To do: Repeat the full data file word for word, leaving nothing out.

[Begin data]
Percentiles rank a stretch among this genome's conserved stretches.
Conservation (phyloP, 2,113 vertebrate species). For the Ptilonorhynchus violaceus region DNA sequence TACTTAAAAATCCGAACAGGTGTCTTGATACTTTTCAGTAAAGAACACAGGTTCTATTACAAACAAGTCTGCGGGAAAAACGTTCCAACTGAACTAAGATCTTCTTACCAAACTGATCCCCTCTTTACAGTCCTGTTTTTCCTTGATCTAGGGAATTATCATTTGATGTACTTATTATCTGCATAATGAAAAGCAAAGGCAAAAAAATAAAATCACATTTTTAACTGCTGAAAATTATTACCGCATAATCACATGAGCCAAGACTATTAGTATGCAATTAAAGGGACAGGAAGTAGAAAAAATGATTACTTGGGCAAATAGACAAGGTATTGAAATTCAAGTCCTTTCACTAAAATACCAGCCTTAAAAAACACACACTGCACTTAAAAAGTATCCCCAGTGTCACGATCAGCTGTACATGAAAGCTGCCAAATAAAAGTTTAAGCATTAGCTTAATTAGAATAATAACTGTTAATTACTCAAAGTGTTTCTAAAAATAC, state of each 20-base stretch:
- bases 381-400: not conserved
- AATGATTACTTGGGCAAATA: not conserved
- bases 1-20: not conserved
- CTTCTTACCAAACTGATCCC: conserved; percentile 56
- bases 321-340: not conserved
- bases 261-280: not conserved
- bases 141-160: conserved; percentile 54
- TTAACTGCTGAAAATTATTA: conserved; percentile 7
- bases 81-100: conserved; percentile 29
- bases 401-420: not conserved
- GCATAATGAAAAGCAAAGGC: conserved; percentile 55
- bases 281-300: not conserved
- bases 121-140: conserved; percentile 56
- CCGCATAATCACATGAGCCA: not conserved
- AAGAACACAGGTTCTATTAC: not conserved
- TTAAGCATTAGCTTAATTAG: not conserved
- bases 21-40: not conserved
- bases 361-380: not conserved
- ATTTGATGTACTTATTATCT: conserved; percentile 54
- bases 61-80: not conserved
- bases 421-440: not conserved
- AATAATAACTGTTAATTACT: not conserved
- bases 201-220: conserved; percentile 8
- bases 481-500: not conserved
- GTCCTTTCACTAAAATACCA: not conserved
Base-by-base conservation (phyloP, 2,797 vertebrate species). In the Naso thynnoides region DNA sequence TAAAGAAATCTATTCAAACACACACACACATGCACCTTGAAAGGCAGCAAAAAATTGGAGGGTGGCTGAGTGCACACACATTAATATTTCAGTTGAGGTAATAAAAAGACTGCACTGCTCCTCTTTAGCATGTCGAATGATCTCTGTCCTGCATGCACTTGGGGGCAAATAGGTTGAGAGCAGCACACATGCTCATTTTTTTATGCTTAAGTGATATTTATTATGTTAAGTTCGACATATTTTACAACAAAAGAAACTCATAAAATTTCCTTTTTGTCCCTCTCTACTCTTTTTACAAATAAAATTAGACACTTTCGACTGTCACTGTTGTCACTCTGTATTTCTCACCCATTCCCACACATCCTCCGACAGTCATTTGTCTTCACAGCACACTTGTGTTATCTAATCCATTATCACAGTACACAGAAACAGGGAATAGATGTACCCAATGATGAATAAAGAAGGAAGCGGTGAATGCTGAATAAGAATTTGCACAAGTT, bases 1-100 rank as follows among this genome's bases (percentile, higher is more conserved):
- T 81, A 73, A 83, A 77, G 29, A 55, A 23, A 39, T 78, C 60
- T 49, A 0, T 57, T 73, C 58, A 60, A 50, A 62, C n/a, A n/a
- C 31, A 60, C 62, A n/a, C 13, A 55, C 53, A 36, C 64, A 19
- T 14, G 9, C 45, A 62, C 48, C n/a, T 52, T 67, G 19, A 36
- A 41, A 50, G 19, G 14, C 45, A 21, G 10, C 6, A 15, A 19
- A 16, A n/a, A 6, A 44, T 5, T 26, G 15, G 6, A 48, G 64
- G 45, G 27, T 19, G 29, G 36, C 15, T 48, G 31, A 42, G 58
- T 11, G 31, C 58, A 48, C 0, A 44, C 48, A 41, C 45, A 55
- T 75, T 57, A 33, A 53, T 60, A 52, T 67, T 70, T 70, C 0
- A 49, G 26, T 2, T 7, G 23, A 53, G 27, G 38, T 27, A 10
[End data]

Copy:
Percentiles rank a stretch among this genome's conserved stretches.
Conservation (phyloP, 2,113 vertebrate species). For the Ptilonorhynchus violaceus region DNA sequence TACTTAAAAATCCGAACAGGTGTCTTGATACTTTTCAGTAAAGAACACAGGTTCTATTACAAACAAGTCTGCGGGAAAAACGTTCCAACTGAACTAAGATCTTCTTACCAAACTGATCCCCTCTTTACAGTCCTGTTTTTCCTTGATCTAGGGAATTATCATTTGATGTACTTATTATCTGCATAATGAAAAGCAAAGGCAAAAAAATAAAATCACATTTTTAACTGCTGAAAATTATTACCGCATAATCACATGAGCCAAGACTATTAGTATGCAATTAAAGGGACAGGAAGTAGAAAAAATGATTACTTGGGCAAATAGACAAGGTATTGAAATTCAAGTCCTTTCACTAAAATACCAGCCTTAAAAAACACACACTGCACTTAAAAAGTATCCCCAGTGTCACGATCAGCTGTACATGAAAGCTGCCAAATAAAAGTTTAAGCATTAGCTTAATTAGAATAATAACTGTTAATTACTCAAAGTGTTTCTAAAAATAC, state of each 20-base stretch:
- bases 381-400: not conserved
- AATGATTACTTGGGCAAATA: not conserved
- bases 1-20: not conserved
- CTTCTTACCAAACTGATCCC: conserved; percentile 56
- bases 321-340: not conserved
- bases 261-280: not conserved
- bases 141-160: conserved; percentile 54
- TTAACTGCTGAAAATTATTA: conserved; percentile 7
- bases 81-100: conserved; percentile 29
- bases 401-420: not conserved
- GCATAATGAAAAGCAAAGGC: conserved; percentile 55
- bases 281-300: not conserved
- bases 121-140: conserved; percentile 56
- CCGCATAATCACATGAGCCA: not conserved
- AAGAACACAGGTTCTATTAC: not conserved
- TTAAGCATTAGCTTAATTAG: not conserved
- bases 21-40: not conserved
- bases 361-380: not conserved
- ATTTGATGTACTTATTATCT: conserved; percentile 54
- bases 61-80: not conserved
- bases 421-440: not conserved
- AATAATAACTGTTAATTACT: not conserved
- bases 201-220: conserved; percentile 8
- bases 481-500: not conserved
- GTCCTTTCACTAAAATACCA: not conserved
Base-by-base conservation (phyloP, 2,797 vertebrate species). In the Naso thynnoides region DNA sequence TAAAGAAATCTATTCAAACACACACACACATGCACCTTGAAAGGCAGCAAAAAATTGGAGGGTGGCTGAGTGCACACACATTAATATTTCAGTTGAGGTAATAAAAAGACTGCACTGCTCCTCTTTAGCATGTCGAATGATCTCTGTCCTGCATGCACTTGGGGGCAAATAGGTTGAGAGCAGCACACATGCTCATTTTTTTATGCTTAAGTGATATTTATTATGTTAAGTTCGACATATTTTACAACAAAAGAAACTCATAAAATTTCCTTTTTGTCCCTCTCTACTCTTTTTACAAATAAAATTAGACACTTTCGACTGTCACTGTTGTCACTCTGTATTTCTCACCCATTCCCACACATCCTCCGACAGTCATTTGTCTTCACAGCACACTTGTGTTATCTAATCCATTATCACAGTACACAGAAACAGGGAATAGATGTACCCAATGATGAATAAAGAAGGAAGCGGTGAATGCTGAATAAGAATTTGCACAAGTT, bases 1-100 rank as follows among this genome's bases (percentile, higher is more conserved):
- T 81, A 73, A 83, A 77, G 29, A 55, A 23, A 39, T 78, C 60
- T 49, A 0, T 57, T 73, C 58, A 60, A 50, A 62, C n/a, A n/a
- C 31, A 60, C 62, A n/a, C 13, A 55, C 53, A 36, C 64, A 19
- T 14, G 9, C 45, A 62, C 48, C n/a, T 52, T 67, G 19, A 36
- A 41, A 50, G 19, G 14, C 45, A 21, G 10, C 6, A 15, A 19
- A 16, A n/a, A 6, A 44, T 5, T 26, G 15, G 6, A 48, G 64
- G 45, G 27, T 19, G 29, G 36, C 15, T 48, G 31, A 42, G 58
- T 11, G 31, C 58, A 48, C 0, A 44, C 48, A 41, C 45, A 55
- T 75, T 57, A 33, A 53, T 60, A 52, T 67, T 70, T 70, C 0
- A 49, G 26, T 2, T 7, G 23, A 53, G 27, G 38, T 27, A 10